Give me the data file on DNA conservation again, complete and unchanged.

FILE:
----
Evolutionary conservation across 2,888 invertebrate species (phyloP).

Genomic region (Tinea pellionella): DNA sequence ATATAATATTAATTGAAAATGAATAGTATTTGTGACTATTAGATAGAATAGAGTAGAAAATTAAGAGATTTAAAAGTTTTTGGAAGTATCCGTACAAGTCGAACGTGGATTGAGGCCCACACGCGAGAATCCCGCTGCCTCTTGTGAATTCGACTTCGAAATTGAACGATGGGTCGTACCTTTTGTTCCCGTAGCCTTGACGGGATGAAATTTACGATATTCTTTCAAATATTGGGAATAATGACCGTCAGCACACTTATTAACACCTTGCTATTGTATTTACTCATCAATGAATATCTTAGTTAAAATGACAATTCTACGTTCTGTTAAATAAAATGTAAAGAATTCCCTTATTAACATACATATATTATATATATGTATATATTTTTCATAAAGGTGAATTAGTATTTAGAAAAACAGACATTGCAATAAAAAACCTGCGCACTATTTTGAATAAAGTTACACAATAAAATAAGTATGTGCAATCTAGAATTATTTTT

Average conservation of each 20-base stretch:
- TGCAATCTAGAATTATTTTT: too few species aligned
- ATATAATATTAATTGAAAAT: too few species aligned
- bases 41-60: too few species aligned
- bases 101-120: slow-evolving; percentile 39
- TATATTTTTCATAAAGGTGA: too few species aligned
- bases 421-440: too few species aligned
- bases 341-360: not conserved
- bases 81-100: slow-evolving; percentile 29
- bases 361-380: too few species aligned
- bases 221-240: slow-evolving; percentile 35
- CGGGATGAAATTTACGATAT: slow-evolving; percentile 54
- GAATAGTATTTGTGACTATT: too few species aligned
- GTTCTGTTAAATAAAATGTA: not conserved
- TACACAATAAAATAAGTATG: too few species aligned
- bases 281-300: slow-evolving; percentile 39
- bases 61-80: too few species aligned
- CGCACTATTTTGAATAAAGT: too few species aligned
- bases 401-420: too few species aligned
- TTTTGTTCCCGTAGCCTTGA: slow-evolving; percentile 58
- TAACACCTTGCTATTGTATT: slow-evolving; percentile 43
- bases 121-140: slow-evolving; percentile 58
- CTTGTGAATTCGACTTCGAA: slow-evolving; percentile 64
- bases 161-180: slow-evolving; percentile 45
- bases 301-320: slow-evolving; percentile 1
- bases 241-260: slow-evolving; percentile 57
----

Evolutionary conservation across 2,888 invertebrate species (phyloP).

Genomic region (Tinea pellionella): DNA sequence ATATAATATTAATTGAAAATGAATAGTATTTGTGACTATTAGATAGAATAGAGTAGAAAATTAAGAGATTTAAAAGTTTTTGGAAGTATCCGTACAAGTCGAACGTGGATTGAGGCCCACACGCGAGAATCCCGCTGCCTCTTGTGAATTCGACTTCGAAATTGAACGATGGGTCGTACCTTTTGTTCCCGTAGCCTTGACGGGATGAAATTTACGATATTCTTTCAAATATTGGGAATAATGACCGTCAGCACACTTATTAACACCTTGCTATTGTATTTACTCATCAATGAATATCTTAGTTAAAATGACAATTCTACGTTCTGTTAAATAAAATGTAAAGAATTCCCTTATTAACATACATATATTATATATATGTATATATTTTTCATAAAGGTGAATTAGTATTTAGAAAAACAGACATTGCAATAAAAAACCTGCGCACTATTTTGAATAAAGTTACACAATAAAATAAGTATGTGCAATCTAGAATTATTTTT

Average conservation of each 20-base stretch:
- TGCAATCTAGAATTATTTTT: too few species aligned
- ATATAATATTAATTGAAAAT: too few species aligned
- bases 41-60: too few species aligned
- bases 101-120: slow-evolving; percentile 39
- TATATTTTTCATAAAGGTGA: too few species aligned
- bases 421-440: too few species aligned
- bases 341-360: not conserved
- bases 81-100: slow-evolving; percentile 29
- bases 361-380: too few species aligned
- bases 221-240: slow-evolving; percentile 35
- CGGGATGAAATTTACGATAT: slow-evolving; percentile 54
- GAATAGTATTTGTGACTATT: too few species aligned
- GTTCTGTTAAATAAAATGTA: not conserved
- TACACAATAAAATAAGTATG: too few species aligned
- bases 281-300: slow-evolving; percentile 39
- bases 61-80: too few species aligned
- CGCACTATTTTGAATAAAGT: too few species aligned
- bases 401-420: too few species aligned
- TTTTGTTCCCGTAGCCTTGA: slow-evolving; percentile 58
- TAACACCTTGCTATTGTATT: slow-evolving; percentile 43
- bases 121-140: slow-evolving; percentile 58
- CTTGTGAATTCGACTTCGAA: slow-evolving; percentile 64
- bases 161-180: slow-evolving; percentile 45
- bases 301-320: slow-evolving; percentile 1
- bases 241-260: slow-evolving; percentile 57